On January 2, 2024, Claims Journal reported on ongoing repercussions relating to a New Orleans-based law firm, McClenny Moseley & Associates (MMA). The article stated that former MMA attorney John Snowden agreed to a nine-month suspension of his law license as part of a settlement with Louisiana regulators.

The disciplinary measures against Snowden required approval from the Louisiana Supreme Court. By a 4-3 margin, the high court signed off on the “consent discipline” negotiated between Snowden and the Office of Disciplinary Counsel. However, not all justices agreed with the sanction. Justice Scott J. Crichton dissented from the majority decision, arguing the nine-month suspension was too lenient a punishment given Snowden’s admitted ethical lapses. On the other side, Justice Jefferson Hughes dissented because he felt the temporary license suspension was excessively harsh. A third dissent came from Justice Jay B. McCallum, who disagreed with the judgment but did not provide a reason for his dissent.

Snowden admitted to violating various ethics rules during his work at MMA, including failures to properly communicate with clients and acts of dishonesty. Snowden’s former boss, William Huye, who served as managing partner of MMA’s New Orleans office, also received an indefinite suspension of his law license amid an ongoing investigation.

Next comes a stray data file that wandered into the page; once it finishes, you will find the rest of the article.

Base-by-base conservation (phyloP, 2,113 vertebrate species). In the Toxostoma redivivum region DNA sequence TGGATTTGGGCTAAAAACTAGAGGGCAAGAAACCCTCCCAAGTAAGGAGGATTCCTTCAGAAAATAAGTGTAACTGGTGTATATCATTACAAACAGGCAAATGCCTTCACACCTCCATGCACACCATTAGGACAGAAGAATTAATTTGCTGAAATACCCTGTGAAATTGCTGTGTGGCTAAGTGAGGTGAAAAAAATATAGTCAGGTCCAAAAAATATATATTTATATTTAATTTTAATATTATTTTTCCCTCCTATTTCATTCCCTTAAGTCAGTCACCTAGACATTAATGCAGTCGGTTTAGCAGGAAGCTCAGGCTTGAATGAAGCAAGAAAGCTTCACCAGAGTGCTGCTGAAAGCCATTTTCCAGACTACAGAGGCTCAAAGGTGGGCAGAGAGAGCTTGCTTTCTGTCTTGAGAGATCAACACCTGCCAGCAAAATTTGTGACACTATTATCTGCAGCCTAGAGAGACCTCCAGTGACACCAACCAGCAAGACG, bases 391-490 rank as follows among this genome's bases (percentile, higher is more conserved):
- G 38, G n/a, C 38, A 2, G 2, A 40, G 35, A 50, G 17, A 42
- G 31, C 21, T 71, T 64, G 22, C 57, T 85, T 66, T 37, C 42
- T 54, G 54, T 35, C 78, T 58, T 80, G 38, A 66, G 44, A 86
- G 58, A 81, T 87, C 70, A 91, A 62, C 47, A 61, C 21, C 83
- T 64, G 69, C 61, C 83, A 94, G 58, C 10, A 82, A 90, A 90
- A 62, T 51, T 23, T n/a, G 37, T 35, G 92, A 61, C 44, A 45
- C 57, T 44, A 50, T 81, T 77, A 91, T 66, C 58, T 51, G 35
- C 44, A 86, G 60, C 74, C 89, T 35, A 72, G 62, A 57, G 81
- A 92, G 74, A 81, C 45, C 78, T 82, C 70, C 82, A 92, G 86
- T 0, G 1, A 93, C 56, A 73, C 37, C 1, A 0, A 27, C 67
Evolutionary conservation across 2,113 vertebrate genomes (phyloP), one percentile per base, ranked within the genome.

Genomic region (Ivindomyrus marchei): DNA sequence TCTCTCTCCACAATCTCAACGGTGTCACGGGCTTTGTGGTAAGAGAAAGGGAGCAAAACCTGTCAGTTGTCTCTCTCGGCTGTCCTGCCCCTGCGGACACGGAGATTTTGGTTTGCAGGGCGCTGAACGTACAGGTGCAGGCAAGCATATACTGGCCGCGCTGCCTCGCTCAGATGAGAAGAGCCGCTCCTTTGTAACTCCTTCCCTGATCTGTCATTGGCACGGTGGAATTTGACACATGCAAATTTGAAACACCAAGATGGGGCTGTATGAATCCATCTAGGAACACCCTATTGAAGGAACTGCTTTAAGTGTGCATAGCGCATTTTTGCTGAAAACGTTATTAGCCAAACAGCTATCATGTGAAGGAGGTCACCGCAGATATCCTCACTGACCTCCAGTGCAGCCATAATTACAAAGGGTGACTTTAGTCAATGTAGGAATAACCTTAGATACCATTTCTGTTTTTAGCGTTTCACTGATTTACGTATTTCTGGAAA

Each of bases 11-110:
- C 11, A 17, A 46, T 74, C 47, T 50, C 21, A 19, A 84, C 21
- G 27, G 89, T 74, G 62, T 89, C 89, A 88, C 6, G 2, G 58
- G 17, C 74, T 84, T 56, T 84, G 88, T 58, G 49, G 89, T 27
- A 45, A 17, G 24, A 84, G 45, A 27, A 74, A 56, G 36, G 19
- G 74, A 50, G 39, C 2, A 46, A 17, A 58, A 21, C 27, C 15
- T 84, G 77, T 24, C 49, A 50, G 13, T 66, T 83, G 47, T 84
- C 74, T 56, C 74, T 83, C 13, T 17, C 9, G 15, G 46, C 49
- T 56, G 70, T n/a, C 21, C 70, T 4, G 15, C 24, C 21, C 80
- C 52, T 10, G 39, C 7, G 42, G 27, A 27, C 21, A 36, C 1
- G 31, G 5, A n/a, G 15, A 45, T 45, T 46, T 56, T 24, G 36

In addition to disciplinary actions, the report discussed legal disputes and financial restrictions imposed on MMA. A judge in Texas approved a temporary restraining order sought by Equal Access Justice and ESQ Fund, two Florida-based hedge funds. This order prevented MMA from accessing $30 million in loans pledged as collateral by the hedge funds. The collateral included potential fees from property damage, product liability, and toxic tort cases.

Each hedge fund had provided $15 million to MMA. Insurance defense attorney Matthew Monson argued in a LinkedIn post that the hedge funds’ investment in MMA’s marketing exposed them to heightened legal risk, given probes into the firm’s business operations. Monson believed this connection could lead to additional legal scrutiny.

The hearing on the hedge funds’ request for a temporary injunction was held on January 8 in the Harris County District Court.


Source: Claims Journal